Some Cells have Motion.
The great majority of the cells in the body are locked and cannot alter their shape or position. There an some, however, that not only have the power to change their shape, but also to move from place to place. These movements are known as the “amoeboid movements,” so named from a very minute animal called the amaba
The amoeba is usually regarded as the lowest form of animal life. It is of jelly-like consistence, and averages from to Sj^ of an inch in diameter. It is found in stagnant water, and in water in which there is decaying animal matter. The amadm is an object of intense interest to all physiologist, In Because it represents not only ft single cell but also ft whole individual. It is remarkable for its constant and rapid changes of form, causing it to move about in any direction. As already stated, the amoeba is an animal, the lowest in the scale; yet it moves; it takes nourishment; it reproduces its own kind ; and it dies.
The Main Functions of Cells;And Why Cells Are So Important In Human body
Each cell in the human body can take material brought to it by the blood and change that material into its own structure. To illustrate: the cells of the salivary glands can take digested food from the blood and change it into the tissue of the salivary glands; the cells of muscle can take something from the blood and build from it true muscular tissue; the cells of the kin can take nourishment from the blood and make fro. it the soft covering for the body. Thus, while a person may eat only one kind of tissue-building food, it is possible for this food to be changed into all the various structures of the body.
But the cell can do even more than this; it can take material from the blool and change it into a substance unlike its own. For instance, a cell in the salivary glands can take material brought to it by the blood and change it into saliva ; cells in the glands of the stomach can take material from the blood and change it into gastric juice.
Composition of the Body.
Water fornix a largo part the weight of ilm body, and there ix also considerable fa We all know that some persons have less flex than other but the body always contains fats; even after long-continued illness there is always some fat still remain if Proteid, which we see in one of its forms in the white c the egg, forms a large part of the solid tissues of the body and it is also found in some of the fluids of the body i’here is also some mineral matter in the body, principally lime, soda, and potash; there is also some iron, and then are traces of other minerals.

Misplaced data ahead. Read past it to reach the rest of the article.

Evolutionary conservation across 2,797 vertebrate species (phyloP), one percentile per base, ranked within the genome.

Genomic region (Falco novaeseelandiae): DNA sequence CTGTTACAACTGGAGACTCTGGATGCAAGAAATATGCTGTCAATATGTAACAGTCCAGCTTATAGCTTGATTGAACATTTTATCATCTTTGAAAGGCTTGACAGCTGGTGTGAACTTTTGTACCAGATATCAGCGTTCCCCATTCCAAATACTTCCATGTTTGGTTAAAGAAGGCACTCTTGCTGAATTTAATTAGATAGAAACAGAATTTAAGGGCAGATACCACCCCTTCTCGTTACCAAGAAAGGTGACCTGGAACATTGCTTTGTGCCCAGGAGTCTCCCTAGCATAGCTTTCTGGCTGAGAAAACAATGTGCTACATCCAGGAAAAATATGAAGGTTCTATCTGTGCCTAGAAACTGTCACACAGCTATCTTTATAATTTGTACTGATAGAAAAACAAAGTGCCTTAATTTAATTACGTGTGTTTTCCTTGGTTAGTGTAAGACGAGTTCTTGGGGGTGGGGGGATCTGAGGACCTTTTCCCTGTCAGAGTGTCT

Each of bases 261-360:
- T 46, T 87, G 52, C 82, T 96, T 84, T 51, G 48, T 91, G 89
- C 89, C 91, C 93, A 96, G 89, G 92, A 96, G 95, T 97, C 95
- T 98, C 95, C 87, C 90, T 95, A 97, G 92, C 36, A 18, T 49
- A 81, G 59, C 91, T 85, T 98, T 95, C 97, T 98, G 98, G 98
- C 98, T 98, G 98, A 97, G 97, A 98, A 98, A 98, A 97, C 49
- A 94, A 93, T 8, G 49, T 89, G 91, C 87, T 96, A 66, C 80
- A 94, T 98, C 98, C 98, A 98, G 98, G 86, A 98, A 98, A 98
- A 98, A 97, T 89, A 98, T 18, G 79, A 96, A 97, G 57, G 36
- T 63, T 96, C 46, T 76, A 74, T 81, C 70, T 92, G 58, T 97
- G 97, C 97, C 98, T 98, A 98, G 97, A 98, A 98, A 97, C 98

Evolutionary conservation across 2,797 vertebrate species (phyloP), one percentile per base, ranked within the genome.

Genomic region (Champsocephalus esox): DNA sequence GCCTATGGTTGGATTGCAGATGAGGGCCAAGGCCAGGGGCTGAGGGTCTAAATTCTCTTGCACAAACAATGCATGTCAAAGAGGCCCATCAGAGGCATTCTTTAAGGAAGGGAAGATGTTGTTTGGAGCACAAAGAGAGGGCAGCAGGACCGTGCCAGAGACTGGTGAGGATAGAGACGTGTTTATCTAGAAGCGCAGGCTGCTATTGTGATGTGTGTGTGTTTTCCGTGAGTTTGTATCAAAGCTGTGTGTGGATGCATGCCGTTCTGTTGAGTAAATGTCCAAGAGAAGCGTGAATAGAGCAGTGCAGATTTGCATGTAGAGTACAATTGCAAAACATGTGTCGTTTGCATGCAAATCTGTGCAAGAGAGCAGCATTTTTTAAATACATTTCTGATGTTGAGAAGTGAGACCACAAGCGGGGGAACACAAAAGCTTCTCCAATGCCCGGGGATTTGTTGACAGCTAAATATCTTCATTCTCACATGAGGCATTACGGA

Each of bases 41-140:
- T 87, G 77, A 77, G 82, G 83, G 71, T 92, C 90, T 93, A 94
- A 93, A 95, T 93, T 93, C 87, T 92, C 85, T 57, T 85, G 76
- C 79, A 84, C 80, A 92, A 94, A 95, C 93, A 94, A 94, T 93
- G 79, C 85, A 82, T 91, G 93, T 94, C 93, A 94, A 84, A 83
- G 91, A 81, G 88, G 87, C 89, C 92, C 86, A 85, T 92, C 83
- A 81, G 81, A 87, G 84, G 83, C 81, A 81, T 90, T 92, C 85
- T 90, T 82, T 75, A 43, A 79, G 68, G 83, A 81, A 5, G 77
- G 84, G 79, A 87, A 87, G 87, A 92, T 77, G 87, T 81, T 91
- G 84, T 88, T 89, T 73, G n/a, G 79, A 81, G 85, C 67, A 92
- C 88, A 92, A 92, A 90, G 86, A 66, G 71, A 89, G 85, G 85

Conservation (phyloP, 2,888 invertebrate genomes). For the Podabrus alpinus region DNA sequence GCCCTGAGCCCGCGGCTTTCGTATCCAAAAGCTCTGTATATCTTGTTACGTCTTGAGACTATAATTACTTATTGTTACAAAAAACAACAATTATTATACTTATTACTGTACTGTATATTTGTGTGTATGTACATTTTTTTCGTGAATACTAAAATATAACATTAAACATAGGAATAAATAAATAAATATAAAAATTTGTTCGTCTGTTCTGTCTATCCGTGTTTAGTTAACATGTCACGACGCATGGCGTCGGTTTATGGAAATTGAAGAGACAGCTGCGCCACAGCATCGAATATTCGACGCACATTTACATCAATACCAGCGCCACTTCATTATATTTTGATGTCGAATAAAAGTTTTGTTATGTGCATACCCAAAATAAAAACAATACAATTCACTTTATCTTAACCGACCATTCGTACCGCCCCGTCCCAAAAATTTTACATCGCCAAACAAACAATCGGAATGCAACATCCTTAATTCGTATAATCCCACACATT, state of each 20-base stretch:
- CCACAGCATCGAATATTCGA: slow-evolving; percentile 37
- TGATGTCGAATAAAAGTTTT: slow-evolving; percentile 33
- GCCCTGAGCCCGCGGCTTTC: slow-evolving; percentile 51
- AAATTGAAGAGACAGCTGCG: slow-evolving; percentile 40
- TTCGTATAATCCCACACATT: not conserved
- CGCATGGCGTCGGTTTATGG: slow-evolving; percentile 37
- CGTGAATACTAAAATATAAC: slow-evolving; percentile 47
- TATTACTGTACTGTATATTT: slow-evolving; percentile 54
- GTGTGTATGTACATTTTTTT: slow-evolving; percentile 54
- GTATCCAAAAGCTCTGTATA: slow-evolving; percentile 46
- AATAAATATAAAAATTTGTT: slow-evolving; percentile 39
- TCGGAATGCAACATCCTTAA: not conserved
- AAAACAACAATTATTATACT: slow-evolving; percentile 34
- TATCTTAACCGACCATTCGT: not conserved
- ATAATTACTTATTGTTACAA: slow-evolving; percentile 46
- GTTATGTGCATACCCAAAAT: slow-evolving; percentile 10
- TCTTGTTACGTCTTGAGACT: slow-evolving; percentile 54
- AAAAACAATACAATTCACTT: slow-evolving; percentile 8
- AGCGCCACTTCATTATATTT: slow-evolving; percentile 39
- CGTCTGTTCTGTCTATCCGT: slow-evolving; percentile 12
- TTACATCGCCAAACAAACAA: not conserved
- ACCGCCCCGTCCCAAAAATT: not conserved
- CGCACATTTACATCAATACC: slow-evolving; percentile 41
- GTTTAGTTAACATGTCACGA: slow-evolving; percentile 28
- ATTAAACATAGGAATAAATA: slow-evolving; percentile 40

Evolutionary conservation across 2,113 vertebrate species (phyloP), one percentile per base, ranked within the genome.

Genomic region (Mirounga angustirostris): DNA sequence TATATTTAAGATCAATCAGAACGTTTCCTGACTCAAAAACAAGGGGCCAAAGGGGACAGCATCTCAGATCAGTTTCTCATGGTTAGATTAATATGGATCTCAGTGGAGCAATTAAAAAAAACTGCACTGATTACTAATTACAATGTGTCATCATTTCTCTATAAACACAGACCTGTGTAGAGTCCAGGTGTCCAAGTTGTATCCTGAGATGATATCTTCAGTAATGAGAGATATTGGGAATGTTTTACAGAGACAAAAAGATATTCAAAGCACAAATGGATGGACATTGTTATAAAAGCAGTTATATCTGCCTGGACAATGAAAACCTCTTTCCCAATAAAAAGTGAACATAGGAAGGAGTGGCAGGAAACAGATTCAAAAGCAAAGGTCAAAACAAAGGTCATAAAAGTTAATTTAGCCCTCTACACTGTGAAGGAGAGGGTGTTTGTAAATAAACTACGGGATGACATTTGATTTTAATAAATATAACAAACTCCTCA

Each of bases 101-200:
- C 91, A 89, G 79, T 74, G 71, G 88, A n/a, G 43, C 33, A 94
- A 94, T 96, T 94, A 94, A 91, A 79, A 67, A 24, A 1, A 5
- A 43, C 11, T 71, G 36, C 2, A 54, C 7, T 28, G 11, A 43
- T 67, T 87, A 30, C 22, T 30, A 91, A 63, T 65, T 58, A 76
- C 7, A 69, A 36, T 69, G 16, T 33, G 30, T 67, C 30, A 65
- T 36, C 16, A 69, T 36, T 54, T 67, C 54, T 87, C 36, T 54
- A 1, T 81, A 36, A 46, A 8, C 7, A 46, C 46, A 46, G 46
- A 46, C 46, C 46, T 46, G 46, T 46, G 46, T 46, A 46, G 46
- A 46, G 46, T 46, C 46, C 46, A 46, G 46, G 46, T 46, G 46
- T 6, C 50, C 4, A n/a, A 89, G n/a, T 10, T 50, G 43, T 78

Effect of Alcohol upon the Cells
As the strength of a chain depends upon the strength of its individual links, so the health of the body depends upon the health and the perfect working condition of its cells. The cells of the body are bathed with blood and consequently are affected by whatever the blood brings to them. The effect of various substances upon cells similar to the cells of the body has been watched through the microscope.
One observer reports that when a living cell was bathed in a liquid containing a meat extract, it expanded, made more lively movement, and appeared to be benefited. When the cell was bathed in an astringent substance, such as tea, it contracted, became nearly or quite motionless and remained so until again bathed in a nutritive substance, when it revived. But if the cell was bathed in alcohol or an alcoholic solution, it contracted, remained motionless, and could not again lie reviewed. It was dead.
The alcohol that reaches the cells of the body after an alcoholic drink is taken is usually too much diluted to kill tho cells, but it can and often does impair their vitality for a longer or shorter time, in proportion to the amount of alcohol that reaches them.